Climate change will bring longer, hotter heat waves to Pennsylvania, according to experts. Some are worried how those living without air conditioning will survive. 2016 was the hottest year on record. It broke the heat record set in 2015, which broke the record set in 2014. Climate scientists say it’s expected to get worse. With President Trump pulling out of the global climate agreement, there’s a new push to get cities and states to pick up the slack. And they might also have to pick up the tab.
Speaking after an event in Philadelphia on Friday, hosted by the Greater Philadelphia Chamber of Commerce, Public Utility Commissioner David Sweet said the state should look at how to bring subsidized cooling to low-income residents.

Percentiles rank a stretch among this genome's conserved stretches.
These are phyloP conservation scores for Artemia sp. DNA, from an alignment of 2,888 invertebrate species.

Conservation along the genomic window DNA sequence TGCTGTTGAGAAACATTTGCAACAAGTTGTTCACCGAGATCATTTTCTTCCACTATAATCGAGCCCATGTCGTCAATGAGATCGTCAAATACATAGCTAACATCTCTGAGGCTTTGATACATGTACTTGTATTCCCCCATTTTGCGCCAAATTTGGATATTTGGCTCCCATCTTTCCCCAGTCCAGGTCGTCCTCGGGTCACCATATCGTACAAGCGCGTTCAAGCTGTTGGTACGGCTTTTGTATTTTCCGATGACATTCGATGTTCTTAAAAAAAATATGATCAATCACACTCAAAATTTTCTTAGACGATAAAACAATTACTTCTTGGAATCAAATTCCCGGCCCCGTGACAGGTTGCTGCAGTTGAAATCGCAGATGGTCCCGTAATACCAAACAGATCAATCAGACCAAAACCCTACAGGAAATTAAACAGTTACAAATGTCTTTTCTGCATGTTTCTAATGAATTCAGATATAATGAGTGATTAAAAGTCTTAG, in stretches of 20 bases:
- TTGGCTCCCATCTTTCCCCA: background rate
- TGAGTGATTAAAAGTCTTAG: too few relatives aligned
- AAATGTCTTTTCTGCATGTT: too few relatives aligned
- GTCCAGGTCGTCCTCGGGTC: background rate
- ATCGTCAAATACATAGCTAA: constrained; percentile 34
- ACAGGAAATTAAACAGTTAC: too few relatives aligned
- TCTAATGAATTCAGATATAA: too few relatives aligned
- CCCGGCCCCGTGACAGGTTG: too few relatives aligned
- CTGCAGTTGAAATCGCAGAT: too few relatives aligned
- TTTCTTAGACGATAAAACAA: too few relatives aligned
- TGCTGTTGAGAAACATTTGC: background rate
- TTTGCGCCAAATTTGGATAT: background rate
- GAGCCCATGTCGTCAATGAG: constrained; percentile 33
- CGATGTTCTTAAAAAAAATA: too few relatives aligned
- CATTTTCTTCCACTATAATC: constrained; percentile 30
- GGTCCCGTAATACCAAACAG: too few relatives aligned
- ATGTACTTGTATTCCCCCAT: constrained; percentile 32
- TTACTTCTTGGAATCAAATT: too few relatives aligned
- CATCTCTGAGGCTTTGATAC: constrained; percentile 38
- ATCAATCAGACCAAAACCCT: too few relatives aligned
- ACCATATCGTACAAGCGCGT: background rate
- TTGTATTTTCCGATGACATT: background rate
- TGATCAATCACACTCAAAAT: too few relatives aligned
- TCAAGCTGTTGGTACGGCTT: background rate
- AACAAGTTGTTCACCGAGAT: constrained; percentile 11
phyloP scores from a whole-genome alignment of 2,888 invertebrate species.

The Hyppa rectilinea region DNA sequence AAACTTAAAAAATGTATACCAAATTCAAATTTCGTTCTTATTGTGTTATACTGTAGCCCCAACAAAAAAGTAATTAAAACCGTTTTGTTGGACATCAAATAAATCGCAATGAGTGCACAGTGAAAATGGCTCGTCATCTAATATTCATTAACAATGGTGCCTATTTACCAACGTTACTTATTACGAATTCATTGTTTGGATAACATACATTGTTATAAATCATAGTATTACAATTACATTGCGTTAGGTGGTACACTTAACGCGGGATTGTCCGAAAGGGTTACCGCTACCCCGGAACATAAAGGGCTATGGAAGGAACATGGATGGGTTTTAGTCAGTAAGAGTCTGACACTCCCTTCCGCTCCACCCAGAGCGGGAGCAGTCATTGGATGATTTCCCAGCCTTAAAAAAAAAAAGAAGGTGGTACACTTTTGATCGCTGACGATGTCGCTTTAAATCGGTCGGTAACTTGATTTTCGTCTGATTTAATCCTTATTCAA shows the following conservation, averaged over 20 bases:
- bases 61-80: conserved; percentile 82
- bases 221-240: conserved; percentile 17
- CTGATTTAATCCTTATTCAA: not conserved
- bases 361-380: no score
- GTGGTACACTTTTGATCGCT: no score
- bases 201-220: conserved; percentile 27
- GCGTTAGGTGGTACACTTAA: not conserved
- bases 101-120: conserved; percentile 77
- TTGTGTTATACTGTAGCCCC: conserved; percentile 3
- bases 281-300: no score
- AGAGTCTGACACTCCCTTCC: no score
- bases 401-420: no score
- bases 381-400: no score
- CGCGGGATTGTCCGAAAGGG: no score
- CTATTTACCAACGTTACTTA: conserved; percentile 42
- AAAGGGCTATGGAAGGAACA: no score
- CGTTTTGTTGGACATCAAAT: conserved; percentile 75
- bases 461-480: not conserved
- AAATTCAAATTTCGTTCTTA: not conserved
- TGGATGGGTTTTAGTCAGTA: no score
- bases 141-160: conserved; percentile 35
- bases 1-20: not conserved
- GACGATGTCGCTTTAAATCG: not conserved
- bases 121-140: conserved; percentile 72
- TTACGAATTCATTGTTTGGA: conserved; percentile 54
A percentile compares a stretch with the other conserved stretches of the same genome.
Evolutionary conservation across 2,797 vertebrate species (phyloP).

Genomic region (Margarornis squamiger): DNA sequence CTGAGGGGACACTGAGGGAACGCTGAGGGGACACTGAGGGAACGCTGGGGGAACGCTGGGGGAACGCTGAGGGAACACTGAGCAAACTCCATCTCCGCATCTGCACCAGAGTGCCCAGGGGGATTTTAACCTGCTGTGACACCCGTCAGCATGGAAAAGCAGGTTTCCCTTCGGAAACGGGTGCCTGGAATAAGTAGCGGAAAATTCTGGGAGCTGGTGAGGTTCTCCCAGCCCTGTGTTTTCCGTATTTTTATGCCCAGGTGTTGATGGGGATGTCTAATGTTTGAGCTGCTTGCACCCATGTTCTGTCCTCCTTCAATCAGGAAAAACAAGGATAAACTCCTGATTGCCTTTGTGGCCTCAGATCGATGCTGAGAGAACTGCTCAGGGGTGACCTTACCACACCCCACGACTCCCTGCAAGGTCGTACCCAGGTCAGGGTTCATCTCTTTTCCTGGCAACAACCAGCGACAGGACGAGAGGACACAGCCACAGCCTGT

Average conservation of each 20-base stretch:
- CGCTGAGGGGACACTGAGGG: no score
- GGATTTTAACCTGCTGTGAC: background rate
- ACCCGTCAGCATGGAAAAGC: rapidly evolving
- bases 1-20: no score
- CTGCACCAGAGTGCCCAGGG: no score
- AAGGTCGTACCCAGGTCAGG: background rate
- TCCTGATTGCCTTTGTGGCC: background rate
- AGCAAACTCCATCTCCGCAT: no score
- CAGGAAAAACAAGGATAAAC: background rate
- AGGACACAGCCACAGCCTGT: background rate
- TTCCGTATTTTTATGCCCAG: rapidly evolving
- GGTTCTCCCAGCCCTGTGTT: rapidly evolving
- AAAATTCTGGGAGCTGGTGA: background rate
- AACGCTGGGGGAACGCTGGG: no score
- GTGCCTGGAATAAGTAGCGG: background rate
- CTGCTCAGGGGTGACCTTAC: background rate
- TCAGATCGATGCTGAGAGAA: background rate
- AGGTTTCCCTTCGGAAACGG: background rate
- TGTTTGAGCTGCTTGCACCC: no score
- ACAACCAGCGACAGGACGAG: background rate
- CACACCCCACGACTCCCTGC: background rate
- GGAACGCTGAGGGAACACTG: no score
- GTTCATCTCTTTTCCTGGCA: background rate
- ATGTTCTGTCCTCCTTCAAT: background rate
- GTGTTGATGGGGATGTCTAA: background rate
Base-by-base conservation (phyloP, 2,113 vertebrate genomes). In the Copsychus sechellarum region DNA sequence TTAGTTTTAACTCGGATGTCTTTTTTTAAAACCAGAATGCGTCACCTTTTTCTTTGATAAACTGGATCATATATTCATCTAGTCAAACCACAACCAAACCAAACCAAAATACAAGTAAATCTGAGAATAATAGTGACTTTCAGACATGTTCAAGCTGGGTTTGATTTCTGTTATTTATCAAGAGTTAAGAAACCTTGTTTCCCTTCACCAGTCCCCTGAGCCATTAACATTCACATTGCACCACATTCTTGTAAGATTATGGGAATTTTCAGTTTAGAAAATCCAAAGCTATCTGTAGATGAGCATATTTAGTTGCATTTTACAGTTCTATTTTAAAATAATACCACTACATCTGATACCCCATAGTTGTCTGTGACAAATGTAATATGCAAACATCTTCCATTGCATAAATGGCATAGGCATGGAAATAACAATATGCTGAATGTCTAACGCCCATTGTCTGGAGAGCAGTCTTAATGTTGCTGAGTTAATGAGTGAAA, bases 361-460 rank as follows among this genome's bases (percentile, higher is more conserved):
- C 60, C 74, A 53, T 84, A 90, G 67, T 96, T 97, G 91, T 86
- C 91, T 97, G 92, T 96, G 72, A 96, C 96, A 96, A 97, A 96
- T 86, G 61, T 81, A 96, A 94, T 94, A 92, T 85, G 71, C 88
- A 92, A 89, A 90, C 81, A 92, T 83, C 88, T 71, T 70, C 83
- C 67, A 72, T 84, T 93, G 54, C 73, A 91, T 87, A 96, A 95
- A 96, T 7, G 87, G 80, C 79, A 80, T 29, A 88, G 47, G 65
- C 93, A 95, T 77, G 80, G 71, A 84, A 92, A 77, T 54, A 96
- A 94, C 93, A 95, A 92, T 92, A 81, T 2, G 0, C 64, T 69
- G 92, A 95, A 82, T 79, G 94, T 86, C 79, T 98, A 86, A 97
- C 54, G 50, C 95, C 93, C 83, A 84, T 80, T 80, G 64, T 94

“I think that’s an area we have to look at to see if we can encourage additional government assistance in some way for the summer months as well as the winter months,” he said.
This story comes from our content partner StateImpact Pennsylvania, a collaboration between WITF and WHYY covering the fiscal and environmental impact of Pennsylvania’s booming energy economy.